It is definitely a story line for a lot of players on this team and not just because of the return of O’Brien. The older guys have been through this before. This is the third meeting betweens the teams since the coach’s departure. Boston College won the first two with the last a 38-31 victory at Alumni Stadium last October. When O’Brien left he took with him most of his staff — six coaches in all — to ply their wares in Raleigh.
“I just want to play them so I can see [defensive line coach Keith] Willis again,” defensive lineman Alex Albright said. ”You know, I haven’t seen him in a long time and he was my first real mentor here. That is a big reason I like playing NC State is to see him again, talk to him, even if it is for five to ten minutes. It still means a lot to me and I know it means a lot to others guys who had [offensive line coach Don] Horton and [Jerry] Petercuskie.”
Dana Bible (offensive coordinator), Jim Bridge (tight ends), Horton, Petercuskie (special teams), Jason Swepson (running backs) and Willis all spent time with O’Brien at Boston College and are now part of his staff at NC State. Almost every upperclassman on the Eagles roster has worked intimately with one of these coaches at one point or another. They want to go out and show that the coaches who recruited them did not make a mistake.
“I think it is really a major aspect for the older guys,” Albright said. ”With Tom and all the other coaches that were there, too. I don’t know if it is so much, it is not like anger or anything, more just like a friendly thing, like competition. You want to go out and play the people that recruited you and prove that you still got it and that they did a good job recruiting you.”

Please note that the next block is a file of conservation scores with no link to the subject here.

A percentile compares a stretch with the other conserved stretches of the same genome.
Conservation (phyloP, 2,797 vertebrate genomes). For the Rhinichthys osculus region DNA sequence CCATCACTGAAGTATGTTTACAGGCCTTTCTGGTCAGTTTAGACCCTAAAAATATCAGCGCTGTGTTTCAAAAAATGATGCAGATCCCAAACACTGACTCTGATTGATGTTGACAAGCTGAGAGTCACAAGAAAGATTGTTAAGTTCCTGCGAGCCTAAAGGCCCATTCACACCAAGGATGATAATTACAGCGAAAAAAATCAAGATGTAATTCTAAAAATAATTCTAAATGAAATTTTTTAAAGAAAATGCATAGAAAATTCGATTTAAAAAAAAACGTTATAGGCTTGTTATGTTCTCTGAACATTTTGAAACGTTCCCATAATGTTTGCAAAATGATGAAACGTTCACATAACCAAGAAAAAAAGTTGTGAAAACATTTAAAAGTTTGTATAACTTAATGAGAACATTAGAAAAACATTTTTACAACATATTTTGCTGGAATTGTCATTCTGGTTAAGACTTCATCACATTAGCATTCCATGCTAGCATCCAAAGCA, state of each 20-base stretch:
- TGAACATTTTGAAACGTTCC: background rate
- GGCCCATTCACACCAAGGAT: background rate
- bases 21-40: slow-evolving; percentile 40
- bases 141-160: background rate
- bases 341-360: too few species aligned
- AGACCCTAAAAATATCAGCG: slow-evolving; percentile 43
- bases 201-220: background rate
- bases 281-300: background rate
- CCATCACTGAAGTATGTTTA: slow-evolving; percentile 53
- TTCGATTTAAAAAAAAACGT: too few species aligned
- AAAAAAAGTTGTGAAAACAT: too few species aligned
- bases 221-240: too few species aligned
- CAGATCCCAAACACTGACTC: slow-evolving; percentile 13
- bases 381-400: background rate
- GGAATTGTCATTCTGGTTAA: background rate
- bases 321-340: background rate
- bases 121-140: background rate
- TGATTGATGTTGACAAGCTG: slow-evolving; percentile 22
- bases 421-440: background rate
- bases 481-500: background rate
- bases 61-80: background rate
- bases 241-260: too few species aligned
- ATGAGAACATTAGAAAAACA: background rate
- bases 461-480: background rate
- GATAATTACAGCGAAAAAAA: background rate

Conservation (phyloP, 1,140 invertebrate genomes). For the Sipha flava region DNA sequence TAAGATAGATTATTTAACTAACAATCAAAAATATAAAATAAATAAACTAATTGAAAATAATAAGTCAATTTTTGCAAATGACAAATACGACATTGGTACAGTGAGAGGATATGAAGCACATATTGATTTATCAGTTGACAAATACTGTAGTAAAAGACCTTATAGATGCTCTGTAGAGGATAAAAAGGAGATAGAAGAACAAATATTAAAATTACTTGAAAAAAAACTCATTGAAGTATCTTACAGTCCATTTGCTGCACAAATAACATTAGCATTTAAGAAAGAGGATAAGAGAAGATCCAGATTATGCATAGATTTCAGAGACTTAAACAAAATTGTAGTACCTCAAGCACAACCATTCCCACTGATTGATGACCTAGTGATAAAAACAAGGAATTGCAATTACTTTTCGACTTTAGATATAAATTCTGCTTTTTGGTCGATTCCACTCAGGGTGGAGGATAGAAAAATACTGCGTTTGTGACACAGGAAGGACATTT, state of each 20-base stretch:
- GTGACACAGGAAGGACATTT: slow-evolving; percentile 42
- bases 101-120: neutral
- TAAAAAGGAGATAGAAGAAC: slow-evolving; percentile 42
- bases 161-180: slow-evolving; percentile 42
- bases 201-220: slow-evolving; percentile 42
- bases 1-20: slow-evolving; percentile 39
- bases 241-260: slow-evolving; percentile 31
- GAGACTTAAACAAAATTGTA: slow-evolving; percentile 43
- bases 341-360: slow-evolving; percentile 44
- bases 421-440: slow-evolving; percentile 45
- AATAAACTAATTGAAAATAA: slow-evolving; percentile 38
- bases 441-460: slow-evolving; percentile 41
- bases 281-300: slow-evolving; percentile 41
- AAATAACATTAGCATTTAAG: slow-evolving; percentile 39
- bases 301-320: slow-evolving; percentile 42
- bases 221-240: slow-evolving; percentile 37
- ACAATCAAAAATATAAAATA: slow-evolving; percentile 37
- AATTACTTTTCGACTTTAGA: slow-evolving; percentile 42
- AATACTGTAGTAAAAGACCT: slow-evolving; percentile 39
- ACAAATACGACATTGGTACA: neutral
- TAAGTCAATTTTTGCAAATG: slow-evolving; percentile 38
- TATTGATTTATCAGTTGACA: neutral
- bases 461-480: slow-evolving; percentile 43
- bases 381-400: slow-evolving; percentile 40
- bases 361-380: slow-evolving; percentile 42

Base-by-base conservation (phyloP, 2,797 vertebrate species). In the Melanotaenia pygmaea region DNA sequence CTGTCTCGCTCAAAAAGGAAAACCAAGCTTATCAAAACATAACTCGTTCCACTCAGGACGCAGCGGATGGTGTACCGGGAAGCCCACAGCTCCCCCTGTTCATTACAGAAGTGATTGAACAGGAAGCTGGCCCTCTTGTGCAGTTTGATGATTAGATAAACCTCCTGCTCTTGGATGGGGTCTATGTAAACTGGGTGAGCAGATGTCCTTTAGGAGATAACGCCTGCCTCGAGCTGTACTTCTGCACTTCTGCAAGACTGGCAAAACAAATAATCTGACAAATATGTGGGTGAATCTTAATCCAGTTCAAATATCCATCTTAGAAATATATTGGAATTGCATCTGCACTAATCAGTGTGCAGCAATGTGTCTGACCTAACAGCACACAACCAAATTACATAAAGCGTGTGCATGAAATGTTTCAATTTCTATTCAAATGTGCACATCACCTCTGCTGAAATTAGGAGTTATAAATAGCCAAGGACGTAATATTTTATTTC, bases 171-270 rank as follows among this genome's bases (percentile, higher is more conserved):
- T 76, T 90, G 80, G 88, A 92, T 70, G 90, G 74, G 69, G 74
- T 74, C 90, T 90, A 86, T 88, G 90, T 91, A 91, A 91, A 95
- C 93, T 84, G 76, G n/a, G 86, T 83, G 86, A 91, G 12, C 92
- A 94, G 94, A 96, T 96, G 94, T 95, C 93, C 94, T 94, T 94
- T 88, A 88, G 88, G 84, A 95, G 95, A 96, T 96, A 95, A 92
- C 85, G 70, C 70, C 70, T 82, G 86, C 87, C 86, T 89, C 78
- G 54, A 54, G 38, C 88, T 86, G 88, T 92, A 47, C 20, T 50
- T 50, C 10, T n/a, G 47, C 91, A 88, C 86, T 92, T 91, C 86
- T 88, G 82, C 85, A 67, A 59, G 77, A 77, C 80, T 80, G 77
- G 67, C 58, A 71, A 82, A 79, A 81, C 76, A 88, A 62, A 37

At the same time NC State represents a significant hurdle to the Eagles’ goal of making it back to the ACC championship game. The Wolfpack are a division opponent that the Eagles must defeat if they hope to be playing in Tampa in December. In that vein, McLaughlin and others do not think much of their former mentors.
“I think now this is just a huge football game for us, playing an Atlantic Division opponent. You are not putting a name on it, like ‘O’Brien and the Wolfpack,’ it’s more, this is a must win,” McLaughlin said. “We have respect for one another . . . it is good to see familiar faces but you are going out to win a huge game.”
On the opposite sideline is Boston College head coach Frank Spaziani, a disciple of O’Briens and a branch of the George Welsh coaching tree through their shared time at the University of Virginia. All in all the two coached together for 26 years before O’Brien made the jump to NC State and Spaziani stayed in The Heights as defensive coordinator under Jeff Jagodzinski.
Though O’Brien’s time at Boston College was a successful era for the football program, some look back on the period with negativity. O’Brien as a man and a coach is about as tough as they come and he rubbed some people the wrong way. When asked if O’Brien does not get the credit he deserves, Spaziani paused to contemplate how to answer the question.
“I appreciate the job that he did here. I understand what he did,” Spaziani said. “People are going to think what they think about everything, so I don’t spend too much time worrying about that.”
|Midterm Grades at The Heights||10.15.09 at 12:16 am ET|
CHESTNUT HILL — Boston College is not looking back after it got blown away against Virginia Tech last Saturday. The veterans are making sure of that.
Senior linebacker and co-captain Mike McLaughlin called a players meeting on Sunday evening after the team returned from Blacksburg to make sure the Eagles did not get too down on themselves after the humbling experience against the Hokies. With a division opponent in N.C. State coming to Alumni Stadium this weekend, McLaughlin wants to make sure the team remains focused on what lies ahead rather than look back.
“Anytime you go down to a place like that and play a team like that and, unfortunately, get beat like that, I think you kind of need to regroup a little bit,” McLaughlin said. “[The meeting] was more focused on this weekend, N.C. State … You want to stay positive. You don’t want to focus on the negative. A good team moves on.”